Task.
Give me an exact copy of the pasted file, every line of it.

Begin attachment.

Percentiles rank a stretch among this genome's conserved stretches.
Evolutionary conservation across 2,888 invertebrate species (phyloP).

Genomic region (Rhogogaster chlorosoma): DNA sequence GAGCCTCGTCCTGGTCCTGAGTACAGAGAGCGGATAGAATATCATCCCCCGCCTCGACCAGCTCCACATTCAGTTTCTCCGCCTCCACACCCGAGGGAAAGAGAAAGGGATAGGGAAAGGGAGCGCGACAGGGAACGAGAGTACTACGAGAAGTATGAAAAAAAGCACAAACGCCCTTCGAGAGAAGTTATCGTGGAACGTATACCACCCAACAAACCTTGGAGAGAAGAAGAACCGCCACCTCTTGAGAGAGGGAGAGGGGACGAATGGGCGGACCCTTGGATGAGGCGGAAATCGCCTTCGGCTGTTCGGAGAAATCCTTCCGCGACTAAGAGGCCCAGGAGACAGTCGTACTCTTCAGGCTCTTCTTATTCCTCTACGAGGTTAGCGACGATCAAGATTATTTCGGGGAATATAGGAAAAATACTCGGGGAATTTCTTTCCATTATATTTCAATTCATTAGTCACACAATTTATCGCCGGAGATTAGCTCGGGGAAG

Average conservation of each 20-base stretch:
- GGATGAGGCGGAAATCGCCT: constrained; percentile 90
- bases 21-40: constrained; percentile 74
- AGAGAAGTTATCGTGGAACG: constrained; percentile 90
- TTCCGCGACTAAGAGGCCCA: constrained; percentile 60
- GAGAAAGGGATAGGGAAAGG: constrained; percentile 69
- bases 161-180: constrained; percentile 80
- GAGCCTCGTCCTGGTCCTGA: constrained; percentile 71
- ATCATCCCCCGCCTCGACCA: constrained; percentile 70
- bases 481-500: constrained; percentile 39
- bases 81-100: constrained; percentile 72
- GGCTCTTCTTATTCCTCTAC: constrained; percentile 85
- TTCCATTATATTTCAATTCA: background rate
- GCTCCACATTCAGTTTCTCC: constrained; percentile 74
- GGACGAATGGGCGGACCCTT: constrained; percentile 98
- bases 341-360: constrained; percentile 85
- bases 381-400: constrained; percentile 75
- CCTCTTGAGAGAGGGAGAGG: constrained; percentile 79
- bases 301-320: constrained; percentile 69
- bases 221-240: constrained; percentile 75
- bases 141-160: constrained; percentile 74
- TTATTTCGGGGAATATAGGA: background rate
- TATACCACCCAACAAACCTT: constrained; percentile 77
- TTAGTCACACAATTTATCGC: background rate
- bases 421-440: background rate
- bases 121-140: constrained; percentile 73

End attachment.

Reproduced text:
Percentiles rank a stretch among this genome's conserved stretches.
Evolutionary conservation across 2,888 invertebrate species (phyloP).

Genomic region (Rhogogaster chlorosoma): DNA sequence GAGCCTCGTCCTGGTCCTGAGTACAGAGAGCGGATAGAATATCATCCCCCGCCTCGACCAGCTCCACATTCAGTTTCTCCGCCTCCACACCCGAGGGAAAGAGAAAGGGATAGGGAAAGGGAGCGCGACAGGGAACGAGAGTACTACGAGAAGTATGAAAAAAAGCACAAACGCCCTTCGAGAGAAGTTATCGTGGAACGTATACCACCCAACAAACCTTGGAGAGAAGAAGAACCGCCACCTCTTGAGAGAGGGAGAGGGGACGAATGGGCGGACCCTTGGATGAGGCGGAAATCGCCTTCGGCTGTTCGGAGAAATCCTTCCGCGACTAAGAGGCCCAGGAGACAGTCGTACTCTTCAGGCTCTTCTTATTCCTCTACGAGGTTAGCGACGATCAAGATTATTTCGGGGAATATAGGAAAAATACTCGGGGAATTTCTTTCCATTATATTTCAATTCATTAGTCACACAATTTATCGCCGGAGATTAGCTCGGGGAAG

Average conservation of each 20-base stretch:
- GGATGAGGCGGAAATCGCCT: constrained; percentile 90
- bases 21-40: constrained; percentile 74
- AGAGAAGTTATCGTGGAACG: constrained; percentile 90
- TTCCGCGACTAAGAGGCCCA: constrained; percentile 60
- GAGAAAGGGATAGGGAAAGG: constrained; percentile 69
- bases 161-180: constrained; percentile 80
- GAGCCTCGTCCTGGTCCTGA: constrained; percentile 71
- ATCATCCCCCGCCTCGACCA: constrained; percentile 70
- bases 481-500: constrained; percentile 39
- bases 81-100: constrained; percentile 72
- GGCTCTTCTTATTCCTCTAC: constrained; percentile 85
- TTCCATTATATTTCAATTCA: background rate
- GCTCCACATTCAGTTTCTCC: constrained; percentile 74
- GGACGAATGGGCGGACCCTT: constrained; percentile 98
- bases 341-360: constrained; percentile 85
- bases 381-400: constrained; percentile 75
- CCTCTTGAGAGAGGGAGAGG: constrained; percentile 79
- bases 301-320: constrained; percentile 69
- bases 221-240: constrained; percentile 75
- bases 141-160: constrained; percentile 74
- TTATTTCGGGGAATATAGGA: background rate
- TATACCACCCAACAAACCTT: constrained; percentile 77
- TTAGTCACACAATTTATCGC: background rate
- bases 421-440: background rate
- bases 121-140: constrained; percentile 73